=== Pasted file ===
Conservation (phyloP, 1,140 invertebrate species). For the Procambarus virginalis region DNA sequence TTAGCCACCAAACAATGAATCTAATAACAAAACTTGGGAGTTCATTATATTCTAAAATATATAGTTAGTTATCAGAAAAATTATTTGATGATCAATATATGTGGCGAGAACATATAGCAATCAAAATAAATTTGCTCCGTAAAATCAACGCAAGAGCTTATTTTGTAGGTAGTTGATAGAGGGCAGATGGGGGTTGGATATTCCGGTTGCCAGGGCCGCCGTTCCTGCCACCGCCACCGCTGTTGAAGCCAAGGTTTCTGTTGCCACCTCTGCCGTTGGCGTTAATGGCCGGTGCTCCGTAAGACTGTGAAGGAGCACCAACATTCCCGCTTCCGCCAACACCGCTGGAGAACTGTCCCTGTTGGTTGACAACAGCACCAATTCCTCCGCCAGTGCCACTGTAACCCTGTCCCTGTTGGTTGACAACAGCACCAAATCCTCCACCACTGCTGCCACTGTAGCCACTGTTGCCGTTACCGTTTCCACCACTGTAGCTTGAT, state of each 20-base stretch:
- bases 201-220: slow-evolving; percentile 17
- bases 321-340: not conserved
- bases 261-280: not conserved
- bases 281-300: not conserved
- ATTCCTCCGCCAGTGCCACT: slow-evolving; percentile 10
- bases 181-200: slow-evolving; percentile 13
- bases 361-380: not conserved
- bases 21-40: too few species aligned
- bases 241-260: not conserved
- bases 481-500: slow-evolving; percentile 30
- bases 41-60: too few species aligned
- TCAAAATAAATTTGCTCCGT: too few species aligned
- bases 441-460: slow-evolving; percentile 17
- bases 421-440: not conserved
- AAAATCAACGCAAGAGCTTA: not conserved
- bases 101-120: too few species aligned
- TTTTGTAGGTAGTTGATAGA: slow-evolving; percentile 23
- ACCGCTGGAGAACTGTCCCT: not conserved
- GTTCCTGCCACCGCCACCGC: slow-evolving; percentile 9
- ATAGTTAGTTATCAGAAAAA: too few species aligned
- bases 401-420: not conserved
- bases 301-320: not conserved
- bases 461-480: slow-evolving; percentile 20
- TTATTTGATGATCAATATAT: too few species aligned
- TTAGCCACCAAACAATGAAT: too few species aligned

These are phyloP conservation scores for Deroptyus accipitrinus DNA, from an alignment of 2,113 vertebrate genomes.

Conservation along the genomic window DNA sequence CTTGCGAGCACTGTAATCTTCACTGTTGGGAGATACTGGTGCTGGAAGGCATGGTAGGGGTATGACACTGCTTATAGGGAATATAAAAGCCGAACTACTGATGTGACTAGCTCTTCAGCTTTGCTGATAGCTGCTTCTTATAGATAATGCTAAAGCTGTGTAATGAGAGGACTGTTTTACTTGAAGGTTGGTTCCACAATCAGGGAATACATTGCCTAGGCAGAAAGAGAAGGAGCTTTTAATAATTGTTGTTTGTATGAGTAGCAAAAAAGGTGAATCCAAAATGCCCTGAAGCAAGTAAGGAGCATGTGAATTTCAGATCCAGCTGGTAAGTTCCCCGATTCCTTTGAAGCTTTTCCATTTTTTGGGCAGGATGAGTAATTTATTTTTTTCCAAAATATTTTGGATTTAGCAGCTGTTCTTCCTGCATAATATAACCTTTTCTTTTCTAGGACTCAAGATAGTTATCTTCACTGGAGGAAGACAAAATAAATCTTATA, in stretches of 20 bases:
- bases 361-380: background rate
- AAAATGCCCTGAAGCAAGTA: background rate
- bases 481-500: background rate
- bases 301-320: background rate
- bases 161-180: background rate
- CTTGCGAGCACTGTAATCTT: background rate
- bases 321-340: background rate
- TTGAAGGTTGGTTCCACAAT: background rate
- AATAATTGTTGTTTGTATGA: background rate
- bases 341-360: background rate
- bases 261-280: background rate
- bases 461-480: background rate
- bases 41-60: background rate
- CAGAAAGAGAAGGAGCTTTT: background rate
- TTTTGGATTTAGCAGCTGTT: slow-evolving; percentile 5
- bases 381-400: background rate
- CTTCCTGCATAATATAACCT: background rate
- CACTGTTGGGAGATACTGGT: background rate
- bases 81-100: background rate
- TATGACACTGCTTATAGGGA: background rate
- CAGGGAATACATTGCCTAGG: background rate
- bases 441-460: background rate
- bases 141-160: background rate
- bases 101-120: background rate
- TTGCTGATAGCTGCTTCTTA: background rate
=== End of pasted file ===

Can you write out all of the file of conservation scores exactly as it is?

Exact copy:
Conservation (phyloP, 1,140 invertebrate species). For the Procambarus virginalis region DNA sequence TTAGCCACCAAACAATGAATCTAATAACAAAACTTGGGAGTTCATTATATTCTAAAATATATAGTTAGTTATCAGAAAAATTATTTGATGATCAATATATGTGGCGAGAACATATAGCAATCAAAATAAATTTGCTCCGTAAAATCAACGCAAGAGCTTATTTTGTAGGTAGTTGATAGAGGGCAGATGGGGGTTGGATATTCCGGTTGCCAGGGCCGCCGTTCCTGCCACCGCCACCGCTGTTGAAGCCAAGGTTTCTGTTGCCACCTCTGCCGTTGGCGTTAATGGCCGGTGCTCCGTAAGACTGTGAAGGAGCACCAACATTCCCGCTTCCGCCAACACCGCTGGAGAACTGTCCCTGTTGGTTGACAACAGCACCAATTCCTCCGCCAGTGCCACTGTAACCCTGTCCCTGTTGGTTGACAACAGCACCAAATCCTCCACCACTGCTGCCACTGTAGCCACTGTTGCCGTTACCGTTTCCACCACTGTAGCTTGAT, state of each 20-base stretch:
- bases 201-220: slow-evolving; percentile 17
- bases 321-340: not conserved
- bases 261-280: not conserved
- bases 281-300: not conserved
- ATTCCTCCGCCAGTGCCACT: slow-evolving; percentile 10
- bases 181-200: slow-evolving; percentile 13
- bases 361-380: not conserved
- bases 21-40: too few species aligned
- bases 241-260: not conserved
- bases 481-500: slow-evolving; percentile 30
- bases 41-60: too few species aligned
- TCAAAATAAATTTGCTCCGT: too few species aligned
- bases 441-460: slow-evolving; percentile 17
- bases 421-440: not conserved
- AAAATCAACGCAAGAGCTTA: not conserved
- bases 101-120: too few species aligned
- TTTTGTAGGTAGTTGATAGA: slow-evolving; percentile 23
- ACCGCTGGAGAACTGTCCCT: not conserved
- GTTCCTGCCACCGCCACCGC: slow-evolving; percentile 9
- ATAGTTAGTTATCAGAAAAA: too few species aligned
- bases 401-420: not conserved
- bases 301-320: not conserved
- bases 461-480: slow-evolving; percentile 20
- TTATTTGATGATCAATATAT: too few species aligned
- TTAGCCACCAAACAATGAAT: too few species aligned

These are phyloP conservation scores for Deroptyus accipitrinus DNA, from an alignment of 2,113 vertebrate genomes.

Conservation along the genomic window DNA sequence CTTGCGAGCACTGTAATCTTCACTGTTGGGAGATACTGGTGCTGGAAGGCATGGTAGGGGTATGACACTGCTTATAGGGAATATAAAAGCCGAACTACTGATGTGACTAGCTCTTCAGCTTTGCTGATAGCTGCTTCTTATAGATAATGCTAAAGCTGTGTAATGAGAGGACTGTTTTACTTGAAGGTTGGTTCCACAATCAGGGAATACATTGCCTAGGCAGAAAGAGAAGGAGCTTTTAATAATTGTTGTTTGTATGAGTAGCAAAAAAGGTGAATCCAAAATGCCCTGAAGCAAGTAAGGAGCATGTGAATTTCAGATCCAGCTGGTAAGTTCCCCGATTCCTTTGAAGCTTTTCCATTTTTTGGGCAGGATGAGTAATTTATTTTTTTCCAAAATATTTTGGATTTAGCAGCTGTTCTTCCTGCATAATATAACCTTTTCTTTTCTAGGACTCAAGATAGTTATCTTCACTGGAGGAAGACAAAATAAATCTTATA, in stretches of 20 bases:
- bases 361-380: background rate
- AAAATGCCCTGAAGCAAGTA: background rate
- bases 481-500: background rate
- bases 301-320: background rate
- bases 161-180: background rate
- CTTGCGAGCACTGTAATCTT: background rate
- bases 321-340: background rate
- TTGAAGGTTGGTTCCACAAT: background rate
- AATAATTGTTGTTTGTATGA: background rate
- bases 341-360: background rate
- bases 261-280: background rate
- bases 461-480: background rate
- bases 41-60: background rate
- CAGAAAGAGAAGGAGCTTTT: background rate
- TTTTGGATTTAGCAGCTGTT: slow-evolving; percentile 5
- bases 381-400: background rate
- CTTCCTGCATAATATAACCT: background rate
- CACTGTTGGGAGATACTGGT: background rate
- bases 81-100: background rate
- TATGACACTGCTTATAGGGA: background rate
- CAGGGAATACATTGCCTAGG: background rate
- bases 441-460: background rate
- bases 141-160: background rate
- bases 101-120: background rate
- TTGCTGATAGCTGCTTCTTA: background rate